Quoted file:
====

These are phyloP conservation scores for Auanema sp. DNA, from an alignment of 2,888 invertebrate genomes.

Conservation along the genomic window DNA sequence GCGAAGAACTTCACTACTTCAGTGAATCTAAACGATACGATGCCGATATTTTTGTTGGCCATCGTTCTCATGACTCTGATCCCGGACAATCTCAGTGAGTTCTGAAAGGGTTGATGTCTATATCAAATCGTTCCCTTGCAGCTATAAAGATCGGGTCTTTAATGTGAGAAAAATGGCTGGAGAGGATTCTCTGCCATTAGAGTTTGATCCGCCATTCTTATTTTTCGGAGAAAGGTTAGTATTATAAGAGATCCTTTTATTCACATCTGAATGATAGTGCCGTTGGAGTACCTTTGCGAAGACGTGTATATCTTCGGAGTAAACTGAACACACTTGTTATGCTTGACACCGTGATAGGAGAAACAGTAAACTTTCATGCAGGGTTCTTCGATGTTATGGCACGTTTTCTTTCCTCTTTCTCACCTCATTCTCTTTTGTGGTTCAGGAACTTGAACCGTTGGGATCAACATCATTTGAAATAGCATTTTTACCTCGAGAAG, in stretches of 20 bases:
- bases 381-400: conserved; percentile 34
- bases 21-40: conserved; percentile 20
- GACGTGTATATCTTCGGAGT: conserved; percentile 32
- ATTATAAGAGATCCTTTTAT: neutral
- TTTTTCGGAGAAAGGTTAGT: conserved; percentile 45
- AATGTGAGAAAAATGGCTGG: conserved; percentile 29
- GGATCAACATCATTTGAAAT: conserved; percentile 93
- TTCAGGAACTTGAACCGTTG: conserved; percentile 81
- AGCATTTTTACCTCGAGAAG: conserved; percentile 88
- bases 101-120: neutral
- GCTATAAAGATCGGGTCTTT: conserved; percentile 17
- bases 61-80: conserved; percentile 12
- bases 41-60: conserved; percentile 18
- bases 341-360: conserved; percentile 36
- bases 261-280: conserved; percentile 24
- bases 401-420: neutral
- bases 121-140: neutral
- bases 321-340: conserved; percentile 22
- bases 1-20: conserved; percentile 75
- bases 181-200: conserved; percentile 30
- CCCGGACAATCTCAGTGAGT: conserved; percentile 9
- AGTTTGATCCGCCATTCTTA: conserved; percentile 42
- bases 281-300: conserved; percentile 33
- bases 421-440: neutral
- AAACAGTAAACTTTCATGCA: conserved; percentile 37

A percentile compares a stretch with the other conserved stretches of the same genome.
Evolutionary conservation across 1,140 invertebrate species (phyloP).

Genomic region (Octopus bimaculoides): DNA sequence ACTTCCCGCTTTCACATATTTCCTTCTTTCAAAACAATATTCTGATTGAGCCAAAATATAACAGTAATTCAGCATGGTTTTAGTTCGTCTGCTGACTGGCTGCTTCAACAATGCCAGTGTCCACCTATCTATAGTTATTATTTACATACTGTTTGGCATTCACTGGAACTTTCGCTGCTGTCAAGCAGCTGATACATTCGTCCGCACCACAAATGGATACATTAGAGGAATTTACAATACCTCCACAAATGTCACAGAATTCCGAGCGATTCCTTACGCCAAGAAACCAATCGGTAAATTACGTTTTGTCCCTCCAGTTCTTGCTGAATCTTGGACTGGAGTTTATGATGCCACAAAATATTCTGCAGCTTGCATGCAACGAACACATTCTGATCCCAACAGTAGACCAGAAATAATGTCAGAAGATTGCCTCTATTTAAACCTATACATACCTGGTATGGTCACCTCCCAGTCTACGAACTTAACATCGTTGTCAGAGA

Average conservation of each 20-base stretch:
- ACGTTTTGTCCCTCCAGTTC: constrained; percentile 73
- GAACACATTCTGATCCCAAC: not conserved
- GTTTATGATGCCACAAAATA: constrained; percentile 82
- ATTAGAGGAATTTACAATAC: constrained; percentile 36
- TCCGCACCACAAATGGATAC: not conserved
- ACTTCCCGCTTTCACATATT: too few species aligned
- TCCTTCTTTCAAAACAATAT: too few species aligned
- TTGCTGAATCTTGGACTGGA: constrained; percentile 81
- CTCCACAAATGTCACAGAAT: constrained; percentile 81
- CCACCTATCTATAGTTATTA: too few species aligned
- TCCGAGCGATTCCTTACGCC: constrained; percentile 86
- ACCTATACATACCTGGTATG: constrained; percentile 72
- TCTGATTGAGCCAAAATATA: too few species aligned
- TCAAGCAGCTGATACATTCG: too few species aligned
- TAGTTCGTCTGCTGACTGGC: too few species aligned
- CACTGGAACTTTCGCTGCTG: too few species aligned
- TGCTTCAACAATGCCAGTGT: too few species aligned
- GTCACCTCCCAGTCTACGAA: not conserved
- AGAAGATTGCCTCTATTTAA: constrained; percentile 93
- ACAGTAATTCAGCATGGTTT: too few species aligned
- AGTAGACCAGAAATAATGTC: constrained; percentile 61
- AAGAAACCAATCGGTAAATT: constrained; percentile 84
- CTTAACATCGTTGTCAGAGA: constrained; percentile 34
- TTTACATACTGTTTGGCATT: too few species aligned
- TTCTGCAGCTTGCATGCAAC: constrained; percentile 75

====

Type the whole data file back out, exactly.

These are phyloP conservation scores for Auanema sp. DNA, from an alignment of 2,888 invertebrate genomes.

Conservation along the genomic window DNA sequence GCGAAGAACTTCACTACTTCAGTGAATCTAAACGATACGATGCCGATATTTTTGTTGGCCATCGTTCTCATGACTCTGATCCCGGACAATCTCAGTGAGTTCTGAAAGGGTTGATGTCTATATCAAATCGTTCCCTTGCAGCTATAAAGATCGGGTCTTTAATGTGAGAAAAATGGCTGGAGAGGATTCTCTGCCATTAGAGTTTGATCCGCCATTCTTATTTTTCGGAGAAAGGTTAGTATTATAAGAGATCCTTTTATTCACATCTGAATGATAGTGCCGTTGGAGTACCTTTGCGAAGACGTGTATATCTTCGGAGTAAACTGAACACACTTGTTATGCTTGACACCGTGATAGGAGAAACAGTAAACTTTCATGCAGGGTTCTTCGATGTTATGGCACGTTTTCTTTCCTCTTTCTCACCTCATTCTCTTTTGTGGTTCAGGAACTTGAACCGTTGGGATCAACATCATTTGAAATAGCATTTTTACCTCGAGAAG, in stretches of 20 bases:
- bases 381-400: conserved; percentile 34
- bases 21-40: conserved; percentile 20
- GACGTGTATATCTTCGGAGT: conserved; percentile 32
- ATTATAAGAGATCCTTTTAT: neutral
- TTTTTCGGAGAAAGGTTAGT: conserved; percentile 45
- AATGTGAGAAAAATGGCTGG: conserved; percentile 29
- GGATCAACATCATTTGAAAT: conserved; percentile 93
- TTCAGGAACTTGAACCGTTG: conserved; percentile 81
- AGCATTTTTACCTCGAGAAG: conserved; percentile 88
- bases 101-120: neutral
- GCTATAAAGATCGGGTCTTT: conserved; percentile 17
- bases 61-80: conserved; percentile 12
- bases 41-60: conserved; percentile 18
- bases 341-360: conserved; percentile 36
- bases 261-280: conserved; percentile 24
- bases 401-420: neutral
- bases 121-140: neutral
- bases 321-340: conserved; percentile 22
- bases 1-20: conserved; percentile 75
- bases 181-200: conserved; percentile 30
- CCCGGACAATCTCAGTGAGT: conserved; percentile 9
- AGTTTGATCCGCCATTCTTA: conserved; percentile 42
- bases 281-300: conserved; percentile 33
- bases 421-440: neutral
- AAACAGTAAACTTTCATGCA: conserved; percentile 37

A percentile compares a stretch with the other conserved stretches of the same genome.
Evolutionary conservation across 1,140 invertebrate species (phyloP).

Genomic region (Octopus bimaculoides): DNA sequence ACTTCCCGCTTTCACATATTTCCTTCTTTCAAAACAATATTCTGATTGAGCCAAAATATAACAGTAATTCAGCATGGTTTTAGTTCGTCTGCTGACTGGCTGCTTCAACAATGCCAGTGTCCACCTATCTATAGTTATTATTTACATACTGTTTGGCATTCACTGGAACTTTCGCTGCTGTCAAGCAGCTGATACATTCGTCCGCACCACAAATGGATACATTAGAGGAATTTACAATACCTCCACAAATGTCACAGAATTCCGAGCGATTCCTTACGCCAAGAAACCAATCGGTAAATTACGTTTTGTCCCTCCAGTTCTTGCTGAATCTTGGACTGGAGTTTATGATGCCACAAAATATTCTGCAGCTTGCATGCAACGAACACATTCTGATCCCAACAGTAGACCAGAAATAATGTCAGAAGATTGCCTCTATTTAAACCTATACATACCTGGTATGGTCACCTCCCAGTCTACGAACTTAACATCGTTGTCAGAGA

Average conservation of each 20-base stretch:
- ACGTTTTGTCCCTCCAGTTC: constrained; percentile 73
- GAACACATTCTGATCCCAAC: not conserved
- GTTTATGATGCCACAAAATA: constrained; percentile 82
- ATTAGAGGAATTTACAATAC: constrained; percentile 36
- TCCGCACCACAAATGGATAC: not conserved
- ACTTCCCGCTTTCACATATT: too few species aligned
- TCCTTCTTTCAAAACAATAT: too few species aligned
- TTGCTGAATCTTGGACTGGA: constrained; percentile 81
- CTCCACAAATGTCACAGAAT: constrained; percentile 81
- CCACCTATCTATAGTTATTA: too few species aligned
- TCCGAGCGATTCCTTACGCC: constrained; percentile 86
- ACCTATACATACCTGGTATG: constrained; percentile 72
- TCTGATTGAGCCAAAATATA: too few species aligned
- TCAAGCAGCTGATACATTCG: too few species aligned
- TAGTTCGTCTGCTGACTGGC: too few species aligned
- CACTGGAACTTTCGCTGCTG: too few species aligned
- TGCTTCAACAATGCCAGTGT: too few species aligned
- GTCACCTCCCAGTCTACGAA: not conserved
- AGAAGATTGCCTCTATTTAA: constrained; percentile 93
- ACAGTAATTCAGCATGGTTT: too few species aligned
- AGTAGACCAGAAATAATGTC: constrained; percentile 61
- AAGAAACCAATCGGTAAATT: constrained; percentile 84
- CTTAACATCGTTGTCAGAGA: constrained; percentile 34
- TTTACATACTGTTTGGCATT: too few species aligned
- TTCTGCAGCTTGCATGCAAC: constrained; percentile 75